The Wedding Date Movie Review
Most A-list actors and actresses know better than to dip their hand into the forbidden bin. When the barriers break down and a proven talent skims the bin's surface, we endure Cameron Diaz in The Sweetest Thing, Bruce Willis in Mercury Rising, or Brad Pitt and Julia Roberts in The Mexican.
Television actors, however, are more than happy to plunder this legendary bin of "Not Quite There" scripts in a rabid attempt to parlay these fragmentary features into a serviceable bridge from idiot box to silver screen. Ray Romano's recent Welcome to Mooseport jumps to mind, but it is one example out of hundreds. Remember Shelley Long in Troop Beverly Hills? How about David Caruso's repeated attempts to follow up NYPD Blue with a breakout feature-length hit? Does anyone remember Jenna Elfman at all?
Let's be fair. On the degree of difficulty scale, an actor's transition from television to motion picture falls somewhere between eating a stick of butter and bench-pressing a Volkswagen Beetle. Possible, but improbable. Continuing with this visual, Will & Grace star Debra Messing currently has half a stick of Land O'Lakes stuck in her throat and a bright red convertible Bug lying across her chest.
If it seems like I'm delaying my review of Messing's attempted comedy The Wedding Date... well, I am. What is there to say? So unoriginal it's insulting, this limp excuse for cinema assumes its audience has the mental capacity of a toddler, so it straps us in a restricting high chair and spoon feeds us tepid predictability. Messing "stretches" her acting "muscles" to play an insecure, neurotic New Yorker named Kat (Grace was too obvious) who hires an escort (half-asleep Dermot Mulroney) so she doesn't have to attend her stepsister's wedding alone.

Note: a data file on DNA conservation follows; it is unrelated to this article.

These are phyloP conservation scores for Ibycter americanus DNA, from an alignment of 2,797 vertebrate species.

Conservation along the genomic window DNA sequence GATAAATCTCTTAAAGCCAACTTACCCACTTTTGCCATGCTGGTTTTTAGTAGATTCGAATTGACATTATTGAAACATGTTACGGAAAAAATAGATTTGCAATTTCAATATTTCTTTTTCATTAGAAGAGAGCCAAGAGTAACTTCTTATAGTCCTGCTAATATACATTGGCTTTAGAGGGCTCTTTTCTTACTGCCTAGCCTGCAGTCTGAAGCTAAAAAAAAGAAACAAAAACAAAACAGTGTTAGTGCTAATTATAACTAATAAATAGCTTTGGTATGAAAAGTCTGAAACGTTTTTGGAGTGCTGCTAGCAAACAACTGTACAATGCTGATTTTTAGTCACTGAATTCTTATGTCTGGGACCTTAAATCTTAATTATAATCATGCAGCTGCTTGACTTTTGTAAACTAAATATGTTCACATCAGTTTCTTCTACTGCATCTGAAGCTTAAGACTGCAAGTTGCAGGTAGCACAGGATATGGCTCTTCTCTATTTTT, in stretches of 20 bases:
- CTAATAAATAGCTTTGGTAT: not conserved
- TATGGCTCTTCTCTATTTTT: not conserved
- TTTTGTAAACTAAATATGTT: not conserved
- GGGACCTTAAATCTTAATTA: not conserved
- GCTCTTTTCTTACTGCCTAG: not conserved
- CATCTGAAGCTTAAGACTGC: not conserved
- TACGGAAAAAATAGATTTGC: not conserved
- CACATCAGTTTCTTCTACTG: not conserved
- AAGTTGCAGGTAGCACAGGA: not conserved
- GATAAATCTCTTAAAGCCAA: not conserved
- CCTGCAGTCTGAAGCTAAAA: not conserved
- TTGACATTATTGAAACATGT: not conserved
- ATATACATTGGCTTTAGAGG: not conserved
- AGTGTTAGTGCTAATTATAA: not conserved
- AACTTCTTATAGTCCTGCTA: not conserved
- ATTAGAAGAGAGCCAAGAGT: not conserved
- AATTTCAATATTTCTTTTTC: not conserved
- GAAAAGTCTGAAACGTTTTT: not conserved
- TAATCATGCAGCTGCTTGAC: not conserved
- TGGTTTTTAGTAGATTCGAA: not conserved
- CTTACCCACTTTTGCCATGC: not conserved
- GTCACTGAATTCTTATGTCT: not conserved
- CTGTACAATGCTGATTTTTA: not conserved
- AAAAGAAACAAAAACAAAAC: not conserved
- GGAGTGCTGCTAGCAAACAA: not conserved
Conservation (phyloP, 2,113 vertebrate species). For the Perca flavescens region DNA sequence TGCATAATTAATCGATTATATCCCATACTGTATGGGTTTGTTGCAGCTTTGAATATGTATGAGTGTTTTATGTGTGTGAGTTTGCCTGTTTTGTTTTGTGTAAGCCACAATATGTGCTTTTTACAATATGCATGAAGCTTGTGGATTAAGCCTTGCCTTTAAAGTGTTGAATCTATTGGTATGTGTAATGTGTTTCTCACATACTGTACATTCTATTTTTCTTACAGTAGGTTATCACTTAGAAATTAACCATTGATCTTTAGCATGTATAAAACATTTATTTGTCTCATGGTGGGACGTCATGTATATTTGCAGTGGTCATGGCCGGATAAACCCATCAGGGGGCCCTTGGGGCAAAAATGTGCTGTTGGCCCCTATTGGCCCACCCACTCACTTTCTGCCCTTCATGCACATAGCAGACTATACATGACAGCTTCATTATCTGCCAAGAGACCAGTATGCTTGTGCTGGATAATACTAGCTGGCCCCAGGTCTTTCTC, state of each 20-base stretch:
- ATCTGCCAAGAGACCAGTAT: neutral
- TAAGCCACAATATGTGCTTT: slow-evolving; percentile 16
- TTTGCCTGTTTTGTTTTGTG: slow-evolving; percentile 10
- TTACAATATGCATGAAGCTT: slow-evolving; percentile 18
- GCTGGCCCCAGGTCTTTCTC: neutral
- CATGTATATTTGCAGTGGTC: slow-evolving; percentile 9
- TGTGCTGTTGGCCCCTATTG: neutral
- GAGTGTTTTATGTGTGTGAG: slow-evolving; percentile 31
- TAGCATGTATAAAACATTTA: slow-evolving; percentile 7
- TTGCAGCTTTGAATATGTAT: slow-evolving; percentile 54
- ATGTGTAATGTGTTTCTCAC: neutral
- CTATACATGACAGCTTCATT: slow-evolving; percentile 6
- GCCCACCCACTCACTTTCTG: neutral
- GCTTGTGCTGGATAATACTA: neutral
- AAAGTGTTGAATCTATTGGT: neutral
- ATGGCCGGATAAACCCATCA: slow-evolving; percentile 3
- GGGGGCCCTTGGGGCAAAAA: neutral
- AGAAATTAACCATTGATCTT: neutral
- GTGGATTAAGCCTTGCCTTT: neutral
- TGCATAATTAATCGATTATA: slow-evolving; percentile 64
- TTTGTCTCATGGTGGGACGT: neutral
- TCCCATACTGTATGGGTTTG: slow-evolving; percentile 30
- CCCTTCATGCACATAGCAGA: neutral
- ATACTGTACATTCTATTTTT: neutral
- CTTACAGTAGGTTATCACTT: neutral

The shenanigans that first-time screenwriter Dana Cox concocts from this lame scenario fluctuate from stupid to lazy and back to dull. Midseason replacement sitcoms on the Fox network have sharper ideas and funnier laugh lines. Clare Kilner's hackneyed direction doesn't help. The filmmaker showed zero promise in her last project - the atrocious Mandy Moore weeper How to Deal - and actually regresses on this blind Date. Scenes begin and end with no continuity, snapping together like puzzle pieces from two separate boxes. My favorite mistake occurs late in the film. We hear a clap of thunder in the background as Messing's character exits a reception, and in the next shot, she and Mulroney are soaking wet - even though Kilner never once shows us a scene where rain fell from the sky. Priceless. Perhaps it's symbolism, because this dud is all wet.
Would have been better with pop-up gags.